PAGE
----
I’m a little horny

So, Christmas is nearly here. The goose is getting fat, or at least it’s getting ready for pickup from the local farm shop.

There’s no escaping it: I get to play a lot of Christmas Carols.

It’s not that I dislike Christmas or anything but after 30-odd years of playing the same tunes out in the wet and cold English winter it starts to get on your tits a bit.

Happily, I’ve quite enjoyed it this year. We’ve played some Carols while a local man opened his yearly display on his own house and generally played Carols in the warm insides of places.

I even got to play at work this week, hence the attached photo. It turns out that there are a few brass banders working here and so we got together as “Ansty Brass” to play morale-raising Christmas tunes to our fellow workers.

We’ve had some nice comments about our playing too, which was really nice. Plus I got to wear my 97p reindeer horns.

I’ll be playing more Carols in the Market Square in Nottingham tomorrow if anyone’s around. It’ll be cold so don’t forget to wear a vest.

MPs: not all crap

There are all sorts of compaigns out there on the internet. People get upset about all sorts of stuff, create websites and bombard politicians with requests for support for multitudinous half-baked ideas.

Some are more worthy than others and one that I support is the Libel Reform campaign. I started getting interested in this while reading about Simon Singh‘s run-in with the British Chiropractic Association. The BCA decided to sue him because he wrote an article which said that some of the BCA’s claims were “bogus”. This was an opinion piece and the BCA have tried to silence him with an expensive lawsuit.

Unfortunately, the UK’s libel laws make it very easy for the people with the most money to stamp all over those seeking free speech. Simon Singh, like anyone else in the UK, shouldn’t expect the law to side mainly with those looking to limit freedom of expression:

English libel law imposes unnecessary and disproportionate restrictions on free speech, sending a chilling effect through the publishing and journalism sectors in the UK. This effect now reaches around the world, because of so-called ‘libel tourism’, where foreign cases are heard in London, widely known as a ‘town named sue’. The law was designed to serve the rich and powerful, and does not reflect the interests of a modern democratic society. [Libel Reform report]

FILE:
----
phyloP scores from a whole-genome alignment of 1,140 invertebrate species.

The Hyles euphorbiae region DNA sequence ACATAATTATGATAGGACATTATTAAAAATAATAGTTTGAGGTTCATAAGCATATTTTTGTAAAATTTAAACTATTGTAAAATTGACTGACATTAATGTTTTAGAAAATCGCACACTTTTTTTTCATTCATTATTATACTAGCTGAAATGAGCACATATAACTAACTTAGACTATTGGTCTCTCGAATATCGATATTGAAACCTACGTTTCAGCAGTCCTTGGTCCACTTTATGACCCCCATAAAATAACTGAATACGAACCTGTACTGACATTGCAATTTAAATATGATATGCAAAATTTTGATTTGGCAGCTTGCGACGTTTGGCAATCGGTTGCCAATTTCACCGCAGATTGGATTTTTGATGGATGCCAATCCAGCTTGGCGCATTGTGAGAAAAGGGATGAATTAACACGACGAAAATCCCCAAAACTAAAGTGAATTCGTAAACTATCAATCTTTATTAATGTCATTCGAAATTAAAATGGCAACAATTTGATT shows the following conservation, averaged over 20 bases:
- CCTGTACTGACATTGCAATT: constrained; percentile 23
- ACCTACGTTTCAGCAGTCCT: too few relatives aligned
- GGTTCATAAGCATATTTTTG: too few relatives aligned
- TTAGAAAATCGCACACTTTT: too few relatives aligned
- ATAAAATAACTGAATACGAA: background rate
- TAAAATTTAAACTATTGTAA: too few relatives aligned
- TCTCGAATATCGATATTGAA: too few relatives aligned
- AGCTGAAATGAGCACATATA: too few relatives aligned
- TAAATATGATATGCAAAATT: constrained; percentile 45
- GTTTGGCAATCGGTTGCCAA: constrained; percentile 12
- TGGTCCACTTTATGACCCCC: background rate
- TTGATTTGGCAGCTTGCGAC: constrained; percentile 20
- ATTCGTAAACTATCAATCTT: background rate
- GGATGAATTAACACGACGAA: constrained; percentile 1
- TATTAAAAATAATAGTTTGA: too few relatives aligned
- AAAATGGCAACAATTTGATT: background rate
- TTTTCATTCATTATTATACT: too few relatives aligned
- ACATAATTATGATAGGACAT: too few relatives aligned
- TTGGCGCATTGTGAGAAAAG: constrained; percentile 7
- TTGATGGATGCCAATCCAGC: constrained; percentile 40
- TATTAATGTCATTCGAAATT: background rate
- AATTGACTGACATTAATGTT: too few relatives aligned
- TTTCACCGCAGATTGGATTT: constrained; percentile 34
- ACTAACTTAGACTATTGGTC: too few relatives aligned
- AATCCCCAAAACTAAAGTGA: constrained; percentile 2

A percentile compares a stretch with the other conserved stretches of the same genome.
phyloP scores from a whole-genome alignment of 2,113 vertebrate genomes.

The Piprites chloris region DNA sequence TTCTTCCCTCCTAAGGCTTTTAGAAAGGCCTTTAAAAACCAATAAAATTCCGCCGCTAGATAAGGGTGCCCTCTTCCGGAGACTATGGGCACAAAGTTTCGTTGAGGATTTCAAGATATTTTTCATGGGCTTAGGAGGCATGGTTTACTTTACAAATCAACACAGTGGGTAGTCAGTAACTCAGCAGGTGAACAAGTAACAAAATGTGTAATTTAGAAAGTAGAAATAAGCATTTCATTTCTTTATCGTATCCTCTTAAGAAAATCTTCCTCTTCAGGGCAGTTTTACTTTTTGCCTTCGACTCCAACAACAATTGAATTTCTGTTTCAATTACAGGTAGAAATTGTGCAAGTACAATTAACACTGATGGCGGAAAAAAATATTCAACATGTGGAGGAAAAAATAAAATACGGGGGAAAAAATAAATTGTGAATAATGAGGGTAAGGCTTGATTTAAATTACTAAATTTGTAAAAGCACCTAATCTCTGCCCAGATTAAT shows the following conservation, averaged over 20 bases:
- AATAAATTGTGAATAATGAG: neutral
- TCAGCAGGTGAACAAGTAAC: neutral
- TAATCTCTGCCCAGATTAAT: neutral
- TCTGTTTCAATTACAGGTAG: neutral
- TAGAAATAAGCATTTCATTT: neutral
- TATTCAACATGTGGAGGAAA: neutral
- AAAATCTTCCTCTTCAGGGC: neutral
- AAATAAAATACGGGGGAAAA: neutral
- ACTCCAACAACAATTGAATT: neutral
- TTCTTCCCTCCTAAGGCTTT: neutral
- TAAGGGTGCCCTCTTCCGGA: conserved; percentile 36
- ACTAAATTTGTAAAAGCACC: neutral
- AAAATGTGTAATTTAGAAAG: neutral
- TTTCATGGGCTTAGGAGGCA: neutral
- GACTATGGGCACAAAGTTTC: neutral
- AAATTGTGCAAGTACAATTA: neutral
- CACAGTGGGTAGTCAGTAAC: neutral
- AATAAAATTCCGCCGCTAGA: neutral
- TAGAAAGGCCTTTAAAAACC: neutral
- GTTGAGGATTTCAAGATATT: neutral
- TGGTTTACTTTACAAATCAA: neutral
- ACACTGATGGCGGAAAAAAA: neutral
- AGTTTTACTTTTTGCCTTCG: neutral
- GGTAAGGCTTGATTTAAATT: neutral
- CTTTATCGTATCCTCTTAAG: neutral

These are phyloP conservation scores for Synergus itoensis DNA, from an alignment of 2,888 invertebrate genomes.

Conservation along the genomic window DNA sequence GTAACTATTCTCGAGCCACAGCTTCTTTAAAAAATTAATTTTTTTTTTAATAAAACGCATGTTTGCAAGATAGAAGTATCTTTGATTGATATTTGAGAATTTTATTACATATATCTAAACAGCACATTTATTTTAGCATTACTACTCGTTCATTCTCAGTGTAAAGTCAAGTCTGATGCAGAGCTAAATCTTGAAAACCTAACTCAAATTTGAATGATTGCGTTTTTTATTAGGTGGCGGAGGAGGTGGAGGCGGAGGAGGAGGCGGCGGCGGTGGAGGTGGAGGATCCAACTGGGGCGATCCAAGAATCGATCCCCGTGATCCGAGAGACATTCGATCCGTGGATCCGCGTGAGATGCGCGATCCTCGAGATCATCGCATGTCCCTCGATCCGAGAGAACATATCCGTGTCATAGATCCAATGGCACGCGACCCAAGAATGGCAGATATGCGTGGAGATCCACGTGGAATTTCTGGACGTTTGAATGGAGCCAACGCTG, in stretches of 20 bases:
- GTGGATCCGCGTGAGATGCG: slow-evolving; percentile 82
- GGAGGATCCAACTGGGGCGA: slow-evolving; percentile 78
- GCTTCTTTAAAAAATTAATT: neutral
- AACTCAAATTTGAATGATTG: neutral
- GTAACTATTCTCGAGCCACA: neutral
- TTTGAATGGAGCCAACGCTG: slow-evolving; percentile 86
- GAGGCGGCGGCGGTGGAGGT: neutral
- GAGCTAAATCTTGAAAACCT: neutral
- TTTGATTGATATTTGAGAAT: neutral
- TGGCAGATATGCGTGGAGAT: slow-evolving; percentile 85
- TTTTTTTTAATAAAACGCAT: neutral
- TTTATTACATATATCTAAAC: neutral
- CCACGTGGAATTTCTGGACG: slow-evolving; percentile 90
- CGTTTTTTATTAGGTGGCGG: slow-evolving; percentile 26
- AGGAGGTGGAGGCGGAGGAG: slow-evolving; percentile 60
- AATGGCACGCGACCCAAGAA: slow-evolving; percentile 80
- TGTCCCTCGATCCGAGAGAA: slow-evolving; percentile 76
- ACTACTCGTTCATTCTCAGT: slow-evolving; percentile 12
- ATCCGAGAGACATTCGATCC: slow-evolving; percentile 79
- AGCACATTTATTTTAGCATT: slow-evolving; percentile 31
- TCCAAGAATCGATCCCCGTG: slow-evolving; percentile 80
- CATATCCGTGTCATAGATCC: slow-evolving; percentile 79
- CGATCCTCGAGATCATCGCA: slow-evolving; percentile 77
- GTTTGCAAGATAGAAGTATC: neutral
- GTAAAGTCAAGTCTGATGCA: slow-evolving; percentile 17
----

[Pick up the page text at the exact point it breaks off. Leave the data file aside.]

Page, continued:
Our libel laws are a joke and they’re limiting the discussion of science, politics, anything with commercial interests. It’s time that these archaic laws were sorted out and I whole-heartedly support the Libel Reform campaign.

I signed the pledge and emailed my MP, Nick Palmer, from the Libel Reform website. He always replies to emails but I was pleasantly surprised when he sent me a message saying that he hadn’t been very aware of this issue but having seen that it was supported by Sense About Science he was more than happy to support the Early Day Motion related to this campaign. It seems that my email has prompted him to do this. Result!

I’ve often been impressed with Nick as an MP. He’s a proponent of positive politics and normally refrains from trying to score political points. His expense claims seemed more than reasonable and he’s one of the more responsive MPs in parliament.

I’ll be voting for him at the next election for sure.



Ruby, originally uploaded by rutty.

We’ve been to see my Mum at the weekend and so we got to give Ruby her bath there. She quite likes having a little splash about in the water but is sometimes not so impressed with getting dried off afterwards.

She was fine last night, though. Here she is looking a little angelic.

I’ve edited this using the GIMP photo manipulation application and have probably gone a bit too far with using various filters on there. Still, I like the effect. There’s some film grain, lomo effect and some cross-processing going on